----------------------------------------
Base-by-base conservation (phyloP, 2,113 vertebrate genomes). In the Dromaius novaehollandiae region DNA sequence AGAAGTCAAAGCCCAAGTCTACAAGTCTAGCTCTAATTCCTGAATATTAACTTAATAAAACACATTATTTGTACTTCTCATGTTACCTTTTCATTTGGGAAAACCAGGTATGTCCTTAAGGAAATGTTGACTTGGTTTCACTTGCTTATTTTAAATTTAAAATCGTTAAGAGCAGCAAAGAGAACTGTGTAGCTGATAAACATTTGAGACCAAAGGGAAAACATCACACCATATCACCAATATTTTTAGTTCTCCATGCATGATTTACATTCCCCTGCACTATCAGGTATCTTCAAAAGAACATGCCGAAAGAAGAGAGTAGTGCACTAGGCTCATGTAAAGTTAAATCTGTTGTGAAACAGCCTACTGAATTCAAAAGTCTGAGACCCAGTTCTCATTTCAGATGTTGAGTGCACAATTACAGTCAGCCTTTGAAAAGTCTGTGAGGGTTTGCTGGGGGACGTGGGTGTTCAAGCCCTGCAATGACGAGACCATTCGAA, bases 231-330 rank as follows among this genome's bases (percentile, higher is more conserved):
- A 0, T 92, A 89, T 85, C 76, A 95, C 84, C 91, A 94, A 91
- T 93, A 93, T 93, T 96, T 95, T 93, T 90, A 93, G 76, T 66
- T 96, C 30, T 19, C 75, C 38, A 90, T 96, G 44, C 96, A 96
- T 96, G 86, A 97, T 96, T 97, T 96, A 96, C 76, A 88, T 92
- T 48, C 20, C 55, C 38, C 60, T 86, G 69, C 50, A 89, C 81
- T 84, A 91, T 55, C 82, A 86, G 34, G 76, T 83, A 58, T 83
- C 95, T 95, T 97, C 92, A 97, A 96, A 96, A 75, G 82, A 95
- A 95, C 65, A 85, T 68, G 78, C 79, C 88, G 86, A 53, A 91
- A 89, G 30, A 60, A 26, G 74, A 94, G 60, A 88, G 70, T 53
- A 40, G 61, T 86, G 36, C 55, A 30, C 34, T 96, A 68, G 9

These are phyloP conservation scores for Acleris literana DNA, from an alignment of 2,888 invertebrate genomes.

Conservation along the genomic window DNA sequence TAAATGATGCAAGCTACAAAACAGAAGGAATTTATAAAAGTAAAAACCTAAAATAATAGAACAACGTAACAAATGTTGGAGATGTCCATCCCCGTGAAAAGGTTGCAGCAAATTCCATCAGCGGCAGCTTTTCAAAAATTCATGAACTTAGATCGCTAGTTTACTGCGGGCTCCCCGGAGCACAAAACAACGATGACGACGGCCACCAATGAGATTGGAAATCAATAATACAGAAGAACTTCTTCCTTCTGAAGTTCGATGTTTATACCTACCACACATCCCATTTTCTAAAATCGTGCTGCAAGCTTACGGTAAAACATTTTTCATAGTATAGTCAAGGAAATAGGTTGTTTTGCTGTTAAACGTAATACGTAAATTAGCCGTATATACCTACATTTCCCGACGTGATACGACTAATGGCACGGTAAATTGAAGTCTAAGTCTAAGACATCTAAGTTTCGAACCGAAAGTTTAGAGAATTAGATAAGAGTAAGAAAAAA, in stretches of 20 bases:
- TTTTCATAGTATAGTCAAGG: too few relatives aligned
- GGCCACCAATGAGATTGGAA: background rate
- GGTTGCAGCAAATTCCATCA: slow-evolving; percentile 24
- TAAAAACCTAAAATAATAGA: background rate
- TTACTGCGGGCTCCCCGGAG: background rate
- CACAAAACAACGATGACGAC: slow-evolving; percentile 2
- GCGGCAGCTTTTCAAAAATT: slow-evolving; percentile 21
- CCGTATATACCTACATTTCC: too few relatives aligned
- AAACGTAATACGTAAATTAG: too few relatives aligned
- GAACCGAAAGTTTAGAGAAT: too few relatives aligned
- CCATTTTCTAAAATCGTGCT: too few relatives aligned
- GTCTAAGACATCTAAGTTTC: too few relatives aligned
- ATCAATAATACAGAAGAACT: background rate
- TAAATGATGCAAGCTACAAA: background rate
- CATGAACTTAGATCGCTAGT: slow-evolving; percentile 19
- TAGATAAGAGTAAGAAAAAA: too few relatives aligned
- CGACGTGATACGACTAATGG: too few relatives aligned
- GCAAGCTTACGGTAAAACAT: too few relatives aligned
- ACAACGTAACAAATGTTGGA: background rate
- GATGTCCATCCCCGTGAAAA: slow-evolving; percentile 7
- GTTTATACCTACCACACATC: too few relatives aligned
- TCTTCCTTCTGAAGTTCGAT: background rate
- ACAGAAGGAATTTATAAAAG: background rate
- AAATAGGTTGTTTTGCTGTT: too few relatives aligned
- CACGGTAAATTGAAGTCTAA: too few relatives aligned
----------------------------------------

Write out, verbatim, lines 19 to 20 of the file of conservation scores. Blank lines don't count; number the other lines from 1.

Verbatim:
- CACAAAACAACGATGACGAC: slow-evolving; percentile 2
- GCGGCAGCTTTTCAAAAATT: slow-evolving; percentile 21